Amy Buchanan: 100 Creatives
Photo by V. Paul Virtucio
Number 63: Amy Buchanan
Years spent living in MN: My entire life
In 2003 Le Cirque Rouge reawakened burlesque tradition in the Twin Cities after an unnecessarily long slumber. We have troupe founder Amy Buchanan to thank for that. Over the years she has cultivated, curated, and nurtured the scene. Whether it's a special sold-put benefit show or a regular gig at the 331 Club, each performance by the group is loaded with a healthy dose of dance, comedy, acrobatics, and big personalities. This revival is truly appreciated, as it serves as an important reminder that entertainment is not just about scandalous nudity, but also about the joy and laughter that comes with getting undressed.
Name three things that are inspiring your work right now:
1. My fantastically talented cast in Le Cirque Rouge!!!
2. Absurd British sketch comedy on YouTube
Photo by Matt Black
Name three things that inspired and/or motivated you as a budding creative type:
1. My Mom, Dad, and Grandma.
2. Watching silly things like Woody Allen, The Pink Panther movies, The Little Rascals, or The Carol Burnett Show.
3. Seeing Paul McCartney and Wings in 1976 at the St. Paul Civic Center. I was very young and it blew my little brain. It gave me a life-long love and appreciation for Linda McCartney.
What was your last big project?
Our two-day Valentine's Day Benefit at the Loring Theater for Reclaim, a group that provides mental health support for LGBT youth. With the help of my castmate Queenie Von Curves, we raised a bunch of money for them, and had a great time performing!
What do you have going on now or coming up in the near future that should be on our radar?
I've been working on a new music project with my songwriter friend Guy Low at Silver Ant Recording Studio. I feel like it's the best thing, musically, I've ever done.
Also, Le Cirque Rouge and Ballet of the Dolls are collaborating on a holiday show that will run the entire month of December at the Ritz Theater. Ahhhh, 16 shows!!
Creative/career high point (so far)?
Besides the two things I mentioned above, which are huge for me:
1. Winning a huge bag of VHS porn in a Pat Benatar "Heartbreaker" singing challenge against local band Eta Carinae at the Turf Club.
2. This summer I'll be performing for the first time ever in my hometown of Duluth at Teatro Zuccone Theater. My Grandma Helen Buchanan, who has never seen me perform, will be there.
3. Performing nearly 500 shows with LCR over the last 8 years.
What has been your biggest challenge as an artist?
MONEY! The biggest challenge for me has been trying to make a living doing what I love. I am not a cubicle person and feel a kinship with Lloyd Dobler when he said, "I don't want to sell anything, buy anything, or process anything as a career. I don't want to sell anything bought or processed, or buy anything sold or processed, or process anything sold, bought, or processed, or repair anything sold, bought, or processed. You know, as a career, I don't want to do that".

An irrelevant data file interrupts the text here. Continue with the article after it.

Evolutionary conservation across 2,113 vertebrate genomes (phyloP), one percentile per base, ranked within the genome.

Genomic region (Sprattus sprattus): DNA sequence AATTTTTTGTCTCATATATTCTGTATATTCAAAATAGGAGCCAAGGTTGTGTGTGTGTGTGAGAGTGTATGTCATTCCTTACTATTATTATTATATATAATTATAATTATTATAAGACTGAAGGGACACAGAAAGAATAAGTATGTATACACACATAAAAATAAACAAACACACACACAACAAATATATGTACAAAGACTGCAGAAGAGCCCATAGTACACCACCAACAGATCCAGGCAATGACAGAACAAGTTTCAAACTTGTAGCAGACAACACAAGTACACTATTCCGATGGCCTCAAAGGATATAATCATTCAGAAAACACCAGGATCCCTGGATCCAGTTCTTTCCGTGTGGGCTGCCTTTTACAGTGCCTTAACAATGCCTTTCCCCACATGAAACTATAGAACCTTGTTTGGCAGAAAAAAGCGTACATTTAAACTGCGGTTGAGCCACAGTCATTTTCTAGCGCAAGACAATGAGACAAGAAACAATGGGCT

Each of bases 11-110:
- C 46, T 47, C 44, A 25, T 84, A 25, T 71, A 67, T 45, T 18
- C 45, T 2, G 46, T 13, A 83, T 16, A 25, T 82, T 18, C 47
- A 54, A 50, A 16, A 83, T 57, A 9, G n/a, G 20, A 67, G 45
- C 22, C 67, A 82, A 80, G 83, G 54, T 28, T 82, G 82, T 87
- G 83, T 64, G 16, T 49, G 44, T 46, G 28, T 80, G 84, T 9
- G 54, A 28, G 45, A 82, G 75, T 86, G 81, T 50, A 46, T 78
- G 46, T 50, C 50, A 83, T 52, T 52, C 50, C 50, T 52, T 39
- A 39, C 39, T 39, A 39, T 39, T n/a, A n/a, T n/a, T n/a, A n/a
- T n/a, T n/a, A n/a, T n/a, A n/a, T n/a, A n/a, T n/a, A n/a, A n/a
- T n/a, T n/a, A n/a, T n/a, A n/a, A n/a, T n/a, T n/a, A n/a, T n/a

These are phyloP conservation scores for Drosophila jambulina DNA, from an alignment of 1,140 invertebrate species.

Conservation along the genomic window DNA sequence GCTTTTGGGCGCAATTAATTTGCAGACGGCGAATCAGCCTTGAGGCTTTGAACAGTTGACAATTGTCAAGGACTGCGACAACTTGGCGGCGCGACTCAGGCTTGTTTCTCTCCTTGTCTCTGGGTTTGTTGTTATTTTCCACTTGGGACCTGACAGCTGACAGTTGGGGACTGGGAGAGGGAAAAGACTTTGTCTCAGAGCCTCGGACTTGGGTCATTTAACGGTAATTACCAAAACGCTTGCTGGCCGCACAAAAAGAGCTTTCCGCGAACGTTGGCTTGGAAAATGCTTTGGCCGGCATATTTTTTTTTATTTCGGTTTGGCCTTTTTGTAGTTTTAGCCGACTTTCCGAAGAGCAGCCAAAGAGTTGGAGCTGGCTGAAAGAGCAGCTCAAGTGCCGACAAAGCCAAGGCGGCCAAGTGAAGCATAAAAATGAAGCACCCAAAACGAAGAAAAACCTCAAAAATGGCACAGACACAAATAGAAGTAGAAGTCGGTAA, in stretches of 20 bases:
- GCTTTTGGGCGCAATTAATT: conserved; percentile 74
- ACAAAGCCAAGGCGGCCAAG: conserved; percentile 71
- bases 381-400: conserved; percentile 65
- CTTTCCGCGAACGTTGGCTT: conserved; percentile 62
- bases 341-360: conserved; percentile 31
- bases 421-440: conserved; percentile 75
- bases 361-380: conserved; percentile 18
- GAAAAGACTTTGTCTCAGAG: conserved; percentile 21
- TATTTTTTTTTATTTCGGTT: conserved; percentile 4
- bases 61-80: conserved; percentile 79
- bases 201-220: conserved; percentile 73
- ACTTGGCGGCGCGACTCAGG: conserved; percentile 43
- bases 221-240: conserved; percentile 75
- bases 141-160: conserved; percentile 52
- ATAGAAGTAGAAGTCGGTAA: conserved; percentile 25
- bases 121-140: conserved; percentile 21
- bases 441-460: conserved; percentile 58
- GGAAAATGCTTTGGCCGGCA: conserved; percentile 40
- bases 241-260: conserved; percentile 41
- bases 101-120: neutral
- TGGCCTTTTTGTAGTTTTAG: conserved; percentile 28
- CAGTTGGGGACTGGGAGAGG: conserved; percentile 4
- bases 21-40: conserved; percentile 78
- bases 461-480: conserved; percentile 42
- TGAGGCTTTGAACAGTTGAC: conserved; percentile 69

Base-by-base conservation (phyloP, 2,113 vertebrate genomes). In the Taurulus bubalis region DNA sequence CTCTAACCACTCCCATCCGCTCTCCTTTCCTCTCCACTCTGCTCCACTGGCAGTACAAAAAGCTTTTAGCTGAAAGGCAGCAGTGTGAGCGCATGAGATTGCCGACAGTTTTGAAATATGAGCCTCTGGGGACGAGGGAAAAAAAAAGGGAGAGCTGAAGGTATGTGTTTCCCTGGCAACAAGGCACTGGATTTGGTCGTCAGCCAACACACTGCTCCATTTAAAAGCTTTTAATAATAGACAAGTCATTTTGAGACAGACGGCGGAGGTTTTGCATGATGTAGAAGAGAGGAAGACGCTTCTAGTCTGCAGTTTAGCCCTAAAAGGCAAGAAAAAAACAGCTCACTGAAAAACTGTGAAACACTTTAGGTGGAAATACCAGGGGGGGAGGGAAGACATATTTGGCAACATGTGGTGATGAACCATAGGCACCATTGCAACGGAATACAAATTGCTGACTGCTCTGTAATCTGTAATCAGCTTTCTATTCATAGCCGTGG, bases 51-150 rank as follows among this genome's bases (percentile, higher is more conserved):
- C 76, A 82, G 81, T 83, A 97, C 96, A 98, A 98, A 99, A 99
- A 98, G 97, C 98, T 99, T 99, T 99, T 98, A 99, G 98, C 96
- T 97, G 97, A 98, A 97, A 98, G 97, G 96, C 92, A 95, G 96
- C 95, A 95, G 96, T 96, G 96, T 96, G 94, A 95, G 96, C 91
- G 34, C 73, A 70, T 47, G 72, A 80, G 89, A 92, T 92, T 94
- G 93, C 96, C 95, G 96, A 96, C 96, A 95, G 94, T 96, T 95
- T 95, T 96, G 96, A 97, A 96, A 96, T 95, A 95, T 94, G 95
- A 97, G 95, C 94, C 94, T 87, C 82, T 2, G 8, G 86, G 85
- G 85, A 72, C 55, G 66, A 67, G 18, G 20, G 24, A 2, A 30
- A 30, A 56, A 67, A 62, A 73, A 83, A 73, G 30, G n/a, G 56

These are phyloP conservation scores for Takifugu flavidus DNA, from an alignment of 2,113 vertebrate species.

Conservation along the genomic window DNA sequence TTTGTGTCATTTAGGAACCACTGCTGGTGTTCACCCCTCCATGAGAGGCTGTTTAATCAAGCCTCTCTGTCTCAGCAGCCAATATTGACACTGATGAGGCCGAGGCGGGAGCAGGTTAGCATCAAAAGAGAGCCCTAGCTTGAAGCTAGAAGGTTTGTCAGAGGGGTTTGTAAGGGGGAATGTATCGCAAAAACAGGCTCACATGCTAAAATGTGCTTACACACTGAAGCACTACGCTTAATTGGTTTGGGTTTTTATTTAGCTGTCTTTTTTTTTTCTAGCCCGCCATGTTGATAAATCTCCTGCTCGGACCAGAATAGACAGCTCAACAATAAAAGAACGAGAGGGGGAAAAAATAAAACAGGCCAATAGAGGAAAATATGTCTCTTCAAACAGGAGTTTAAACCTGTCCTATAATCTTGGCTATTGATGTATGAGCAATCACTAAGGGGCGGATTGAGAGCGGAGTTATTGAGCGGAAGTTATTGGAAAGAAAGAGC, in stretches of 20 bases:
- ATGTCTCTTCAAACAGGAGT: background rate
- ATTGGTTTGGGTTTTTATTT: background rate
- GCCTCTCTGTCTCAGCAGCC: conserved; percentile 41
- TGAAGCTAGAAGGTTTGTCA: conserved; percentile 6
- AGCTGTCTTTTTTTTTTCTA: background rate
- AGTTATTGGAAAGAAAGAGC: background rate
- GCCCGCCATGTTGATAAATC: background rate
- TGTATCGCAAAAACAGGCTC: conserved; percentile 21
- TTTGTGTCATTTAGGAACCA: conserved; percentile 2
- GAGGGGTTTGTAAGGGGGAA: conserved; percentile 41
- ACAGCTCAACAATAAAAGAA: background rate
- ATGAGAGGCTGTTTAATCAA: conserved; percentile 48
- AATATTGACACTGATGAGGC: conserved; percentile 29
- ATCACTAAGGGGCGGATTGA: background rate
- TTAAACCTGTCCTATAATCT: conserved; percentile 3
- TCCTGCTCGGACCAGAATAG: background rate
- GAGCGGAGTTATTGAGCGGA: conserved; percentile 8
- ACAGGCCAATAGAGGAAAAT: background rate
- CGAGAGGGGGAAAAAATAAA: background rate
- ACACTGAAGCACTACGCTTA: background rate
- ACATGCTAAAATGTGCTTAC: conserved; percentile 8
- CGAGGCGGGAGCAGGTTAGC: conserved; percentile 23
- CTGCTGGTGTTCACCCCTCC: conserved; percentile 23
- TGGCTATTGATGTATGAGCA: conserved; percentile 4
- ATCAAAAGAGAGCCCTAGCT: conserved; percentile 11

So, if this music/cabaret thing doesn't work out soon, I'll be actively seeking to marry for money to support my creative habits. Anyone?
Creative notes: The set list from LCR's sold out Christmas shows at the 501 Club
How has the local scene changed since you began your career?
I mourn the loss of all the cool warehouse spaces that fueled the underground/after-hours music and art scene in the late '80s and early '90s. And I will never get over wanting to go to the Uptown Bar at least once a week.
Name another local creative type that you're currently excited about:
There isn't one person in particular, but I am continually excited about the cultural scene here in Minneapolis. It has turned me on for over 20 years, and I am constantly thankful I live here and that I get to experience and be a part of such a vital scene.
What's one fashion trend you absolutely love?
I love all of the '40s-style floral print dresses out for this spring and summer.
How about hate?
Hate is a strong word, but I'm really not into midriff-baring shirts on dudes.
If you were forced to live in the world of a novel, which one would you choose? Why?
I would beg for the short story "Houseboat" from Under a Glass Bell and Other Stories by Anais Nin. I love it because she lives such a beautiful, productive, simple life on a houseboat docked in Paris on the Seine. She writes about going shopping each day for more candles, pencils, paper, flowers, and wine, and then going back and writing for hours. (Sigh.)
If they insisted on an actual "novel," I would easily choose Seduction of the Minotaur, also by Anais Nin.
Do you have a suggestion for someone whose work we should be checking out? Feel free to leave your top picks in the comments.
Past creatives, so far:
81. Joseph Scrimshaw
80. Adam Turman
79. Raul Osorio
78. Kristin Berwald
77. Rudy Fig
76. Laura Fulk
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